WorkSafeB.C. has suspended a blaster’s permit after an incident where rocks rained down on a Colwood neighbourhood, including a 17-pound chunk that smashed through a couple’s bedroom ceiling and broke their bed frame.
Tri-X Excavating Ltd. of Victoria continued blasting at 517 Latoria Rd. Wednesday, with neither the City of Colwood nor WorkSafe able to estimate how much rock is being removed from the 5.66-hectare site slated for a subdivision.
WorkSafe spokeswoman Trish Knight Chernecki said the certificate for the blaster was lifted for seven days, potentially longer depending on an investigation expected to be completed by the end of the week.
Since 2009, WorkSafe has suspended and reviewed about 35 B.C. blasting certificates.
Brian Belcher, a resident of Bezanton Way about 100 metres west of the blast site, compared the rock removal to the levelling of a small mountain. “I just think that something that moves that much material and blasts that much rock shouldn’t be approved on such a grand scale,” he said.
The development, expected to include 59 residential lots, was approved by a previous council.
Belcher said he’s concerned the blasting could cause long-term structural damage to neighbouring residences. “Frequently, our house shakes with intensity and items fall off shelves, but in the municipality’s eyes, this is all normal. If a significant earthquake ever hit, we wouldn’t know it and would just brush it off as another blasting event.”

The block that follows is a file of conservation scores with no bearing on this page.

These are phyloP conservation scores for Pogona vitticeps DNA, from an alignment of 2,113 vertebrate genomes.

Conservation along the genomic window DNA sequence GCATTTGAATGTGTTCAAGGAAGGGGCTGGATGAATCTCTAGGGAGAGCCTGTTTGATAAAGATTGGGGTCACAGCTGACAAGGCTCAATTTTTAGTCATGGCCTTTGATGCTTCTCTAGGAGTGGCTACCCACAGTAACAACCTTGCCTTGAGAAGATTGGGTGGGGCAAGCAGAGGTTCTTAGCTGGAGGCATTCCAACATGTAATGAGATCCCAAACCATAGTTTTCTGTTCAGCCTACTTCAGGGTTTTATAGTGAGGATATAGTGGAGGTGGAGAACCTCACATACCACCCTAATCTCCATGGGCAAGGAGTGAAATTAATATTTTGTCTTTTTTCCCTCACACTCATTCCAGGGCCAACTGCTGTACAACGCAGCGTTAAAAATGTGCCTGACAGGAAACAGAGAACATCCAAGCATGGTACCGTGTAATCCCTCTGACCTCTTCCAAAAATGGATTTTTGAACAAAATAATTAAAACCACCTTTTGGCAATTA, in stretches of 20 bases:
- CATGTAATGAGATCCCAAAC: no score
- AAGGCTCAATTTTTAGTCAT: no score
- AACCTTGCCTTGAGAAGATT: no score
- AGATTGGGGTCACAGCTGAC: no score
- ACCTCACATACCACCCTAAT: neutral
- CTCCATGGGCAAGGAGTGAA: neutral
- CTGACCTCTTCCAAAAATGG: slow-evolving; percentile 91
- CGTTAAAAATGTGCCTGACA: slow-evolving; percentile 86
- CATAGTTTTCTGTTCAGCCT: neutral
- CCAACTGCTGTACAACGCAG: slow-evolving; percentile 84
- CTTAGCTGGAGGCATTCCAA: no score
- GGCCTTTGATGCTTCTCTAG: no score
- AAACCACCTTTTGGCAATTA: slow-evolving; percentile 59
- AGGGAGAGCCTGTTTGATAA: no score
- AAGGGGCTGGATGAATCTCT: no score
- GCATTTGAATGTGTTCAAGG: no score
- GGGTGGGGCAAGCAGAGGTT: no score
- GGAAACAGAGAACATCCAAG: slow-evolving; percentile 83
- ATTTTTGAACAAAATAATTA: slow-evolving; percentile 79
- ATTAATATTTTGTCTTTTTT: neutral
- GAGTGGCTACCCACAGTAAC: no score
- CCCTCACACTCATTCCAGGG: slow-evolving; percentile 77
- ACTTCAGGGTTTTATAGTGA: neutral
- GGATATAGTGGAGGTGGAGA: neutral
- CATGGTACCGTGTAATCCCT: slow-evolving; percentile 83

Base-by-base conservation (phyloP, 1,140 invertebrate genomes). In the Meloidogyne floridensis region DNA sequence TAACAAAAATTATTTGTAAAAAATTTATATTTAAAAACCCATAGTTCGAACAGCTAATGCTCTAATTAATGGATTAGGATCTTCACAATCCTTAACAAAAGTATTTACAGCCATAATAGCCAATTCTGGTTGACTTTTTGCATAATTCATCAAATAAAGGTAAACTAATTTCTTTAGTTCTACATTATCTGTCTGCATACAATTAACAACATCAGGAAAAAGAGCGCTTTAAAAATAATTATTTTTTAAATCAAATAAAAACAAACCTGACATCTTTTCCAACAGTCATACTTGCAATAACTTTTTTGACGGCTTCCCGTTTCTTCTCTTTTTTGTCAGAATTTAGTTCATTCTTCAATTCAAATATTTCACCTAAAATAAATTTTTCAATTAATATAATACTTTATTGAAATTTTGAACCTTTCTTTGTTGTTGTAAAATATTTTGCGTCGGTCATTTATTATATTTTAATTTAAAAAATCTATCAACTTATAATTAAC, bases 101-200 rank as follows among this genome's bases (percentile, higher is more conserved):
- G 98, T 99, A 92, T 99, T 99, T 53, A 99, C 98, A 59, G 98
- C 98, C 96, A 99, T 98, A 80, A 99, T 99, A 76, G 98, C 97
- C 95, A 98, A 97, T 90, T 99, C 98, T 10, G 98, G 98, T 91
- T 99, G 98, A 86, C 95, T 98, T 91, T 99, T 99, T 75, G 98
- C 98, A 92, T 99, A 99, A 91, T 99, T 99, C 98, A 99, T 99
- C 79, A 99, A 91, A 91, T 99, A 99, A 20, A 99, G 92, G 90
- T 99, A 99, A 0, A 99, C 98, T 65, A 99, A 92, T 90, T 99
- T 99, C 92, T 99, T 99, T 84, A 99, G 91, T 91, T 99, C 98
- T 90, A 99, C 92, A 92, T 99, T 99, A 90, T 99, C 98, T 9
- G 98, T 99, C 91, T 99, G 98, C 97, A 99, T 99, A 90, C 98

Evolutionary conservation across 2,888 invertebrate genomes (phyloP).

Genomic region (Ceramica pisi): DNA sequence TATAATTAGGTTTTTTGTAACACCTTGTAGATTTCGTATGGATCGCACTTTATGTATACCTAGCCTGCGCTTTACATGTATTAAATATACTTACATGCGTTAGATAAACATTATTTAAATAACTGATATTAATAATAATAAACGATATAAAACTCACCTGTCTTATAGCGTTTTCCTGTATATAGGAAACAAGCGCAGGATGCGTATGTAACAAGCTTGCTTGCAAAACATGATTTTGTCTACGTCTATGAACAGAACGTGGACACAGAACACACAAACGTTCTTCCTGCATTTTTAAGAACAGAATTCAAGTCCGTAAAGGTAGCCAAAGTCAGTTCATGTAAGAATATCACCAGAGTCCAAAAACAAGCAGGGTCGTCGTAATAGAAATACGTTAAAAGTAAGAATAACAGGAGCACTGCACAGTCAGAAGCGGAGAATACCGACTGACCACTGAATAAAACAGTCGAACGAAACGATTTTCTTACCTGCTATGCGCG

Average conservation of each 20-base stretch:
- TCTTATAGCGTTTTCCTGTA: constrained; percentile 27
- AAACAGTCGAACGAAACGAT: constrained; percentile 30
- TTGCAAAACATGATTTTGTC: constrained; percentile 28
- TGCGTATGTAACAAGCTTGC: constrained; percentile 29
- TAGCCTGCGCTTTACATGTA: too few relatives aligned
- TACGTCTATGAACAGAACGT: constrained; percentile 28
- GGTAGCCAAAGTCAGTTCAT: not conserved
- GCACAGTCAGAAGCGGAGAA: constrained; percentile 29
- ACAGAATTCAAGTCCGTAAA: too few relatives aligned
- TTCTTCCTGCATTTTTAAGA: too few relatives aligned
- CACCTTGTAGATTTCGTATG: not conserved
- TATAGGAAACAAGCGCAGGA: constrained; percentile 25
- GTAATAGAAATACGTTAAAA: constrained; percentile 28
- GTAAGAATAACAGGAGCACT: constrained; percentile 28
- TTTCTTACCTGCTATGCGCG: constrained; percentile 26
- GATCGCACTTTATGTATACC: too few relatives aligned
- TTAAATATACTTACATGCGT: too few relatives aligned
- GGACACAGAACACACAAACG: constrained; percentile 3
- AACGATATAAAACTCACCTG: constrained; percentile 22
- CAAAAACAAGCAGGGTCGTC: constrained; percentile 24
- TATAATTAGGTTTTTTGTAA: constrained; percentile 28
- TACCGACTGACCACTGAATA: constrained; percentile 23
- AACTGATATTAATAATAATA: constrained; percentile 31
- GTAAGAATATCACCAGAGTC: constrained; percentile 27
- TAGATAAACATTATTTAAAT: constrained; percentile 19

The development company for 517 and 535 Latoria is Homewood Constructors. In 2013, B.C. Assessment figures showed that 517 Latoria was the most valuable residential property in Colwood at $2.79 million. This year, the assessed value is $2.61 million.
Homewood’s president, John Newton, is away and a man who answered the company phone refused to answer any questions or provide contact information.
The site was rezoned in 2007 from rural to comprehensive development after a public hearing, said Colwood spokeswoman Sandra Russell. Nothing happened until 2014, when council reissued a development variance to reduce minimum sizes for three lots.
Colwood received three complaints about the blasting prior to Monday, when a huge blast about 2:15 p.m. sent rocks flying 90 or more metres, shattering a vehicle windshield and two roofs and leaving remnants all over Pondside Terrace.
Belcher said he hopes Colwood will now monitor the site. “Just because a blasting event is within the legal limits doesn’t mean it won’t damage neighbouring properties.”
Municipalities have no role in investigating blasting practices, Russell said, but Colwood requires that blasting companies “adhere to the safe work practices dictated by WorkSafeB.C.”
The permit runs until May 31.